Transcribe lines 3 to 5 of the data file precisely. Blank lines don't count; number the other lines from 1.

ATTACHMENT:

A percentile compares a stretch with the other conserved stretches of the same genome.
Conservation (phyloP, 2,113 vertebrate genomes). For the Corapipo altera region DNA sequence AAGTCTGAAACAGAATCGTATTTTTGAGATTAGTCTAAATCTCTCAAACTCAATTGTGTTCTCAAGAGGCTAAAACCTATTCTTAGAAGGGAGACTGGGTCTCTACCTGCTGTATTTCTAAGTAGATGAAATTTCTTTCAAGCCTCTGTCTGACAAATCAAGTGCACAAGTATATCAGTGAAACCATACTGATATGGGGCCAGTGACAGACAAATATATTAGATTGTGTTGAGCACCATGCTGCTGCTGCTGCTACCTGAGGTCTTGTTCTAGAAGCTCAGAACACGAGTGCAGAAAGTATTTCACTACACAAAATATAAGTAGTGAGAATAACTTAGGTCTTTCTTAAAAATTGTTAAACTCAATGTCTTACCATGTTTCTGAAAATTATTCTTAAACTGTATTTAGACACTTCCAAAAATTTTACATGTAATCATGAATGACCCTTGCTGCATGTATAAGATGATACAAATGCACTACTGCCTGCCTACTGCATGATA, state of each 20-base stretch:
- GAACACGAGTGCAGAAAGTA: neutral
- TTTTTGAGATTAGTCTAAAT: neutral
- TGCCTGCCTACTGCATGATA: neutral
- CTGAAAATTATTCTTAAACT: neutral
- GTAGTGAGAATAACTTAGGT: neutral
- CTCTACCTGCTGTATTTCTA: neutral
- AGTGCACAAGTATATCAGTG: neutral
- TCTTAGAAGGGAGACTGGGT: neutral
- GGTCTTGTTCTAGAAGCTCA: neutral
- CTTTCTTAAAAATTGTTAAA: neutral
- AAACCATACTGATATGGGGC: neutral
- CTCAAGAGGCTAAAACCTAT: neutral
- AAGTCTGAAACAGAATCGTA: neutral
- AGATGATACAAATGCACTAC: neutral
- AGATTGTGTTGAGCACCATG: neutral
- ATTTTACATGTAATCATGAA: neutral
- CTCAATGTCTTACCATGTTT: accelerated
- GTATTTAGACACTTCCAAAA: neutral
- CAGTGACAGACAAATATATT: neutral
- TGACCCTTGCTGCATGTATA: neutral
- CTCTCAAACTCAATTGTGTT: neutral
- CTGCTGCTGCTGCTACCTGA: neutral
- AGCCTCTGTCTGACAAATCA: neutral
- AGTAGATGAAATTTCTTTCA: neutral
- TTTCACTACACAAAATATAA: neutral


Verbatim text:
- GAACACGAGTGCAGAAAGTA: neutral
- TTTTTGAGATTAGTCTAAAT: neutral
- TGCCTGCCTACTGCATGATA: neutral